My inspirations are from famous travel and documentary photographers, and I follow the passion of those travellers who witnessed the various cultures, people, lifestyle and stunning destinations. However, art should be unique, and I try my best to maintain my way of the journey. I explore my way of expressing my inner feelings of witnessing a moment, let it be a happy event or something bad, either way, I make sure it will be remembered forever for what it is and I share it with my audience.

It is not only about a process of making an infinite physical memory of my travels. It is also a medium that connects me to a lonely Shepard in a cold Himalayan region with whom I shared a hot coffee or with a cliff diver in a rural village in Sri Lanka who asked me to take a good picture of him doing the stunt, risking his life.

Fujifilm X-T2 with XF10-24mmF4 R OIS – 1/500 second – F9 – ISO 250

Each moment I encounter has an unexplored history behind it. When explored, these moments become so important that they carry an experience of that fraction of a second. I become the portal connecting two unknown worlds, and the tool is my camera, from the artisans of Fujifilm. The fraction of a second that I encountered will never repeat, but it will resonate forever through my photographs.


What are your thoughts on editing an image by removing a distracting object from the scene? Do you change the scene in post processing or is your preferred capturing method SOOC (Straight Out Of Camera) with much editing?

I do not modify the scene, but I create the image to represent the actual scene as much as possible. We are getting a little bit technical here. As we know human eyes have higher dynamic range than any of the consumer cameras ever produced. So it becomes essential to process the photos to a certain level, so they match the original dynamic range of the scenes.

Fujifilm X-T2 with XF10-24mmF4 R OIS – 0.6 seconds – F16 – ISO 100

Over the course of a decade, I have used three different brands, and I have found Fujifilm is different to them. The mix of colours, shadows, and highlights are more artistic with this Japanese brand. When combined with stunning film simulations it just brings back my childhood memories, and it is one of the most important factors that opted me to do the big jump to the Fujifilm X Series territory. When used correctly the film simulations have some strange good emotions in them which I cannot explain, but I love them. Sometimes you don’t know why you love something, but it’s the best thing you can ever do.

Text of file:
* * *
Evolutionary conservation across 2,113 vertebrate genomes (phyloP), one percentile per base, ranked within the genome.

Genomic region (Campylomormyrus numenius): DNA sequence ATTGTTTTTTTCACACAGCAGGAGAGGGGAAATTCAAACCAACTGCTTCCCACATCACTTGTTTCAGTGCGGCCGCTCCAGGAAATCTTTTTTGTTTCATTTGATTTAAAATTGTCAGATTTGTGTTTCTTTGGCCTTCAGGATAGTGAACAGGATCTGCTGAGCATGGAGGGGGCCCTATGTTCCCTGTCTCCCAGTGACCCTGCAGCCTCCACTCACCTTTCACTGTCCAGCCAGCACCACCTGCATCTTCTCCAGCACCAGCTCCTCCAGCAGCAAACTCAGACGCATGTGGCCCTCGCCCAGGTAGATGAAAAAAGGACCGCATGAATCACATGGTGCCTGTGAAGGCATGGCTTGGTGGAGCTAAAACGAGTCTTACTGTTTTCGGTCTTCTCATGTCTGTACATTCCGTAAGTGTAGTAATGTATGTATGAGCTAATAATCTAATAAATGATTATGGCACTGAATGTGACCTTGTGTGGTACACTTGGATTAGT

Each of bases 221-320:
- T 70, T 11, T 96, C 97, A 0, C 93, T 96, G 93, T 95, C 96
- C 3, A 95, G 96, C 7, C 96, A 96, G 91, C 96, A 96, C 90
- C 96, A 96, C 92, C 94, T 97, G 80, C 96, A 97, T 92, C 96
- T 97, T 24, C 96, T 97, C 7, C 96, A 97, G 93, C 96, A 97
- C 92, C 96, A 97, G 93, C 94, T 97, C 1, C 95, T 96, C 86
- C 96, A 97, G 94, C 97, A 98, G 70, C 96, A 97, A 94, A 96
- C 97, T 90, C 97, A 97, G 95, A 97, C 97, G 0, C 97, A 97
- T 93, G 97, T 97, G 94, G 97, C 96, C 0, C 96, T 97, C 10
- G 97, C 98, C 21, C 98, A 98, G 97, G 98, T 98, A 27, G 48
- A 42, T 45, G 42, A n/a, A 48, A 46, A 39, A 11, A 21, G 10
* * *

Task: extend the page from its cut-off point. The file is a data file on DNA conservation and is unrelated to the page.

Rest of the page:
SOOC has never been my method until I discovered Fujifilm. It is also one important reason I switched to the brand. With Fujifilm, all I have to do is a very basic editing for few a seconds or a couple of minutes, and sometimes I do nothing to the images at all.

One would argue that using film simulations is similar to digital manipulations. However being the photographer we should decide on what is the most important message we are conveying through our photographs. We should decide whether to give weight to the shadows, highlights or colours. Simulations help us to achieve them- I’m not talking about digital filters here.

Fujifilm X-T2 with XF10-24mmF4 R OIS – 1/100 second – F8 – ISO 100

Depending on the genres of photography the use of simulations or post processing differ. For example, travel photographs can be a bit exaggerated replica of the reality in a more promotional way of a destination, while most of my documentary photographs undergo very little processing or none. A travel image with a stray dog or a light post with wires visible on the street could give a negative feeling to the viewer which is unwanted, where the same scene in a documentary (more towards photojournalism) photograph will work entirely differently. I mostly avoid those scenes for a travel picture than spending hours removing it in Photoshop. This is where the composition comes into the picture; I think it is the most ethical means of removing a distracting object from the picture or changing the distractor into a helper and I’m a very strong supporter of compositions. It is the most important thing for me in photography. One wise man once said, “Photography is an art of exclusions”.